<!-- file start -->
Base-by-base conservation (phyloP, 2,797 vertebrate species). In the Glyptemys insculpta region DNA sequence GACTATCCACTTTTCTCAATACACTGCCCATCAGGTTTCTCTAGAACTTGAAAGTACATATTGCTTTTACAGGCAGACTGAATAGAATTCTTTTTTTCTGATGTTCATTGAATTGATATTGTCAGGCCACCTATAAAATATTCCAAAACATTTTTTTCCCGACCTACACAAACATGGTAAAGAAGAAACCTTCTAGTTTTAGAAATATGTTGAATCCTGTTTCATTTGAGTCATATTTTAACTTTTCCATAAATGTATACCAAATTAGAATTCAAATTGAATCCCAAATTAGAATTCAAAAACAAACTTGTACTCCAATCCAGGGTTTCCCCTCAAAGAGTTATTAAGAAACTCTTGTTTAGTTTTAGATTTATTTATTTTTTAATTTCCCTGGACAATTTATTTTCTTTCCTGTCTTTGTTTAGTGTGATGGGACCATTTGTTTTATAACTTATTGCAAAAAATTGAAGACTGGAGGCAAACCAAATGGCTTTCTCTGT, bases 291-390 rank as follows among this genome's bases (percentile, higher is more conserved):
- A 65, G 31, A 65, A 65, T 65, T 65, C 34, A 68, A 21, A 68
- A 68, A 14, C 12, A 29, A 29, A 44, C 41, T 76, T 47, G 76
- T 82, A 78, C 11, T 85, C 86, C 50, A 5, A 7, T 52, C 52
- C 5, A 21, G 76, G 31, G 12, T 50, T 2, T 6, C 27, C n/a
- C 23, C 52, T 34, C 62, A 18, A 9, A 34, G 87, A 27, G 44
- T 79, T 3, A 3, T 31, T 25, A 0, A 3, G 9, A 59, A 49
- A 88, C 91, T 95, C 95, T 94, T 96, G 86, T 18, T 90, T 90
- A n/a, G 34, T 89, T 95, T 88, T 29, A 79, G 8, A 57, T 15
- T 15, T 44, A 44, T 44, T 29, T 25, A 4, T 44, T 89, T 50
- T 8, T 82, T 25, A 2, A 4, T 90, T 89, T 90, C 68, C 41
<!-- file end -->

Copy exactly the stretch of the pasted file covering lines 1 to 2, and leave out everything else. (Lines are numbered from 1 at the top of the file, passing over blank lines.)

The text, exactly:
Base-by-base conservation (phyloP, 2,797 vertebrate species). In the Glyptemys insculpta region DNA sequence GACTATCCACTTTTCTCAATACACTGCCCATCAGGTTTCTCTAGAACTTGAAAGTACATATTGCTTTTACAGGCAGACTGAATAGAATTCTTTTTTTCTGATGTTCATTGAATTGATATTGTCAGGCCACCTATAAAATATTCCAAAACATTTTTTTCCCGACCTACACAAACATGGTAAAGAAGAAACCTTCTAGTTTTAGAAATATGTTGAATCCTGTTTCATTTGAGTCATATTTTAACTTTTCCATAAATGTATACCAAATTAGAATTCAAATTGAATCCCAAATTAGAATTCAAAAACAAACTTGTACTCCAATCCAGGGTTTCCCCTCAAAGAGTTATTAAGAAACTCTTGTTTAGTTTTAGATTTATTTATTTTTTAATTTCCCTGGACAATTTATTTTCTTTCCTGTCTTTGTTTAGTGTGATGGGACCATTTGTTTTATAACTTATTGCAAAAAATTGAAGACTGGAGGCAAACCAAATGGCTTTCTCTGT, bases 291-390 rank as follows among this genome's bases (percentile, higher is more conserved):
- A 65, G 31, A 65, A 65, T 65, T 65, C 34, A 68, A 21, A 68